Depression develops like an Atlantic system coming out of Africa. Anxiety heightens depression like the warm waters of the ocean and the Caribbean Sea, strengthening a disturbance. Your feelings of hopelessness cause anxiety and depression to build.

We are unable to create wind shears that can weaken a storm, and similarly, we are unable to turn off a depressive episode. We can see the storm, we know what it needs, we can logically think about how to stop it, but it cannot be done.

And just like a hurricane, a depressive episode must be allowed to run its course. Sometimes it will dissipate after a few days in the middle of nowhere, other times it will erupt into chaos and destruction, but there’s always sun at the end of the storm.

Create Relatable Descriptions

The hurricane analogy may not work for everyone, so try to come up with descriptors they can relate to. A depressive episode can be like your car sliding down a slippery slope in the middle of winter; all you can do is let go of the wheel and go along for the ride. Try to think of something in their life that can be compared to how you feel when fighting through a depressive episode.

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Explain How You Deal With It

It can be difficult to know how to explain depression to someone who doesn’t have it because sometimes it seems as if they “don’t care” because they become distant. Many times that is because they do not know what to do, and probably feel nearly as helpless as you.

Equally as important as sharing how you feel is what you do to deal with it. Explain your need for quiet or solitude or space or increased sleep. Better understanding on their part may lead to less stress on your part.

Provide Tips On How They Can Help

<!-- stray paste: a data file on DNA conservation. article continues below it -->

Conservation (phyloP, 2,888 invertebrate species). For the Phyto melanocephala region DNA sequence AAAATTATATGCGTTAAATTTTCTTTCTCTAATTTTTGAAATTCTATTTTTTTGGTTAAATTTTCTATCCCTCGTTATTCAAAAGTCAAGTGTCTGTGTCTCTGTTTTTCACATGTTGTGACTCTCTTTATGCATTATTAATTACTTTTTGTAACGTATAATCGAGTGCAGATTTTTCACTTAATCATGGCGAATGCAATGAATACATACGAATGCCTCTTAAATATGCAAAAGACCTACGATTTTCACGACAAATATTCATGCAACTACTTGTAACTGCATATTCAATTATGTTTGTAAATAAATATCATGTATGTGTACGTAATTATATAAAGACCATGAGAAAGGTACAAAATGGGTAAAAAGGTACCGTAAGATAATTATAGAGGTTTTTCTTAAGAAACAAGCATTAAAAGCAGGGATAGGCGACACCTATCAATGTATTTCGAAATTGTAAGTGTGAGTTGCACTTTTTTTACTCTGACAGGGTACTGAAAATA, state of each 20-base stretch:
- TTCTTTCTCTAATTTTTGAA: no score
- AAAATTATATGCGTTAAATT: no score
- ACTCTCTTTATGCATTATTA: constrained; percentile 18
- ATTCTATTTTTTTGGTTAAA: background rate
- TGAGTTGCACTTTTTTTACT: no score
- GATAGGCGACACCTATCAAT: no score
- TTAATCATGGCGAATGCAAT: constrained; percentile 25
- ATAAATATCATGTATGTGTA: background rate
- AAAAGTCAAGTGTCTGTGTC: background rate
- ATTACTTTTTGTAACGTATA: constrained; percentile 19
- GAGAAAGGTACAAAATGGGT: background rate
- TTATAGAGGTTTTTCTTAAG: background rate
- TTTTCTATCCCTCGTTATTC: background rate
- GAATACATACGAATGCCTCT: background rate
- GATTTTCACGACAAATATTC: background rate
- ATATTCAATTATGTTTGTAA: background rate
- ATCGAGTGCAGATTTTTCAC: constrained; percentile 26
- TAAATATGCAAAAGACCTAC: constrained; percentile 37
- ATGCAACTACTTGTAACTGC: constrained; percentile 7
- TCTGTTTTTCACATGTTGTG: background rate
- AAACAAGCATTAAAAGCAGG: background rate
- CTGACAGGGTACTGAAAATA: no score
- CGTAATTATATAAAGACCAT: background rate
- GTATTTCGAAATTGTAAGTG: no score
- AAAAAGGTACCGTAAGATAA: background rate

Many loved ones also fear they will do something wrong, so they do nothing instead. Tell them what might help, while also explaining that it won’t “fix it,” it will just lighten the load for a time. Also stress that it is not anything they did or did not do that has put you in this state. Sometimes there is no rhyme or reason to when and why it occurs.

What are some things that can help you find a little peace through the chaotic storm of depression? Perhaps they can:

  • Fix your favorite meal
  • Take the kids out for the day
  • Simply give you peace and quiet
  • Rub your feet/back/head – affection is healing
  • Just be near

One of the best descriptors of the need during a bout of major depression was penned by Maisy Adams, in her “Letter To My Husband When I Don’t Have the Words To Explain My Anxiety,” when she shared that “Today, I’m going to need you to love me a little louder.”

More Help Is Available

Whether you are the depressive struggling to figure out how to explain depression and anxiety to someone, you want help for your depression, or you want more information on how to help a loved one fighting this same battle, don’t be afraid to reach out and get the help you need. Depression isn’t something to take lightly and should be addressed with love and compassion